The movie, Tarkovsky’s last in the USSR, is dense and enigmatic with none of the narrative pay-offs that you see in most films. The story centers on a region called the Zone, which after some unnamed disaster, has the power to fulfill your greatest wish. Naturally, the area has been ringed off by the authorities with razor wire and armed guards. At the film’s opening, a guide, called a Stalker, takes two clients, a writer and a scientist, into the Zone. And yet after nearly three hours of meandering and philosophical monologues, none of the characters make a wish nor are any wishes granted. The end. But the reason the movie has such a fervent, cultish following is not for its dramatics. Instead, the film’s power is found in the cumulative effect of its hypnotically slow pacing, its spiritual longing and its gorgeous imagery. You can watch the film online here. Find more Tarkovsky films here.
And there’s the uncanny fact that Stalker seemed to prefigure a global disaster that struck seven years after the movie premiered. It is just about impossible to look at those eerie photos of irradiated ghost towns within Chernobyl’s 30 square kilometer exclusion zone and not think about Stalker.
Enter Ukrainian game developer GSC Game World, which explicitly connected the disaster with Tarkovsky’s movie when, in 2007, it released S.T.A.L.K.E.R.: Shadow of Chernobyl, the first in a whole series of games. (The title might just feature the most tortured acronym this side of the USAPATRIOT Act, standing for Scavenger, Trespasser, Adventurer, Loner, Killer, Explorer, Robber.) On first blush, the game and the movie seem to have little in common aside from the name. There are relatively few machine gun battles or zombified mutants in the film. Yet Gabriel Winslow-Yost argues in The New York Review of Books that there are more similarities than might be first apparent.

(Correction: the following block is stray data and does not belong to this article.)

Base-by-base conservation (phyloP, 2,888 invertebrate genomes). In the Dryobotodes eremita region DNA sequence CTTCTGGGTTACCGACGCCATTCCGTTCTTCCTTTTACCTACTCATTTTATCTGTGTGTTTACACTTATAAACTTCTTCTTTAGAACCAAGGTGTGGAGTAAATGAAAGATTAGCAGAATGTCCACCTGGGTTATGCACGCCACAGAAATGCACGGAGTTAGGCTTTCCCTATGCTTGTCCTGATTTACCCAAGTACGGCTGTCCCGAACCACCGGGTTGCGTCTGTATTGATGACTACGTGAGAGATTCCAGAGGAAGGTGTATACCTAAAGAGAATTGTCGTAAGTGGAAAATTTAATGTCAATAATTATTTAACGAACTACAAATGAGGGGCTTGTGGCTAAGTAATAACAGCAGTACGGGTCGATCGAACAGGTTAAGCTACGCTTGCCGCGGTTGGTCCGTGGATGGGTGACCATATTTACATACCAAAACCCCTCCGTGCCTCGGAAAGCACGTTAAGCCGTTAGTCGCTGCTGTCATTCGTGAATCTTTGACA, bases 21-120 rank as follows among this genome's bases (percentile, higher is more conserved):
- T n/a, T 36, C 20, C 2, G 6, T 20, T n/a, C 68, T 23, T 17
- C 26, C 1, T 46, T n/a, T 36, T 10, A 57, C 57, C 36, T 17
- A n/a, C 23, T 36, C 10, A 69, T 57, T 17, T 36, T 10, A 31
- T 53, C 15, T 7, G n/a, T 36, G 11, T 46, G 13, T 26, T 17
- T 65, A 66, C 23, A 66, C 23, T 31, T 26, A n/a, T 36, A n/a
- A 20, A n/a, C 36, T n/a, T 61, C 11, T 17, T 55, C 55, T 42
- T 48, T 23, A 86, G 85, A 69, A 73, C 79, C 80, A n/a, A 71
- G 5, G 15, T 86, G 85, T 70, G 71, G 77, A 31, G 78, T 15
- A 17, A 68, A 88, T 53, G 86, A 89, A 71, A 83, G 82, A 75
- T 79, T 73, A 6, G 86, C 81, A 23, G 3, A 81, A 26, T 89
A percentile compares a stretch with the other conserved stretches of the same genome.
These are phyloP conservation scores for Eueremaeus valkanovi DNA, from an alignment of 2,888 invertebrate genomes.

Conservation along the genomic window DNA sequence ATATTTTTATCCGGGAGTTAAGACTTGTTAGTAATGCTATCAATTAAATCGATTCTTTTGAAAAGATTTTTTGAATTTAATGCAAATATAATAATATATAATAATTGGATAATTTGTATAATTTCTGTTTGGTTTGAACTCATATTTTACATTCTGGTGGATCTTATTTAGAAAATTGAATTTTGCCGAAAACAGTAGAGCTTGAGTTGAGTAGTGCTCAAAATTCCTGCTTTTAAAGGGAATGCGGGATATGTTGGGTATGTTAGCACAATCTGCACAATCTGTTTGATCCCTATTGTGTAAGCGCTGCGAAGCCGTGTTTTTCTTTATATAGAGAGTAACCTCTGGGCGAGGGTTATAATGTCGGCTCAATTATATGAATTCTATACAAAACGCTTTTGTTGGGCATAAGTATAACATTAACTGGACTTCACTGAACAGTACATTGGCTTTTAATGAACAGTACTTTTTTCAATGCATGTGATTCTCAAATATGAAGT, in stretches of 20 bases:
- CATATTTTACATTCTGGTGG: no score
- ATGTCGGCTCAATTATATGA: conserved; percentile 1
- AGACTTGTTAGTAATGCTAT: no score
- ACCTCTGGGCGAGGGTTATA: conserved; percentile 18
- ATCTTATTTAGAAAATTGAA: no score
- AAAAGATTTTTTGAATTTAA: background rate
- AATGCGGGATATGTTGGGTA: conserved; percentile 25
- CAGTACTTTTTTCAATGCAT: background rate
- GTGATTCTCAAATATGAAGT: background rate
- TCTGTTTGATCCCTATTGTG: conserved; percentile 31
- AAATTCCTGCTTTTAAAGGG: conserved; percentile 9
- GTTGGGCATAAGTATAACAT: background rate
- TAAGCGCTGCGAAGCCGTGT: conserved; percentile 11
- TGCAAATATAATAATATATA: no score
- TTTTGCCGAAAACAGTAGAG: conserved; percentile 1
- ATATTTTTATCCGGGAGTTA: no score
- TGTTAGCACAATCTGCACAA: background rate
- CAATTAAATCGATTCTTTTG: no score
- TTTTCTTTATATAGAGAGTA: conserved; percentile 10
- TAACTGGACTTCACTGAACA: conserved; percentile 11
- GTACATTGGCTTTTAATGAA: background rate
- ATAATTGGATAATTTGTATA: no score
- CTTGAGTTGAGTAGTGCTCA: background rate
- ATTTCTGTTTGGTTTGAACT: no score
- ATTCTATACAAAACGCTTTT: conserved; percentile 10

As games, the S.T.A.L.K.E.R. series are remarkable.... While they all have the elements of a standard action game—guns, monsters, missions, traps, loot—much of the player’s activity is oddly in keeping with Stalker’s spirit, sometimes even managing to expand upon it. […] Watching Stalker, one is occasionally brought up short by remembering that it was not filmed in Chernobyl, so perfect an analogue does that event seem for the film’s images of technology and nature, beauty and danger in strange alliance. The games, at their best, can seem like a sort of miracle: a dead man’s masterpiece, come home at last.
Stalker was based on a novella called Roadside Picnic by Arkady and Boris Strugatsky. Winslow-Yost points out the games are actually more in keeping with the source material than Tarkovsky’s film. “The stalkers are numerous and mercenary. The elements of the Zone are many, and named, if not quite explained—there’s ‘Mosquito Mange’ and ‘Burning Fluff,’ ‘Full Empties’ and ‘Black Sprays.’ In the film most of these are not present—Tarkovsky leaves in only one, the ‘meatgrinder,’ though his Stalker is clearly terrified of many more.”
The games proved to be so successful, especially in Russia, that they were turned into novels. No word if anyone has bothered to buy the film rights to those books. If you want to see what the game looks like, there’s a video of it above.
But the real question is what other art house landmarks are going to get remade into video games? A version of Second Life inspired by Yasujiro Ozu’s Tokyo Story? A mash up of Grand Theft Auto and Jean-Luc Godard’s Weekend? Last Year at Marienbad as a first-person shooter?
Jonathan Crow is a Los Angeles-based writer and filmmaker whose work has appeared in Yahoo!, The Hollywood Reporter, and other publications. You can follow him at @jonccrow. And check out his blog Veeptopus, featuring lots of pictures of badgers and even more pictures of vice presidents with octopuses on their heads. The Veeptopus store is here.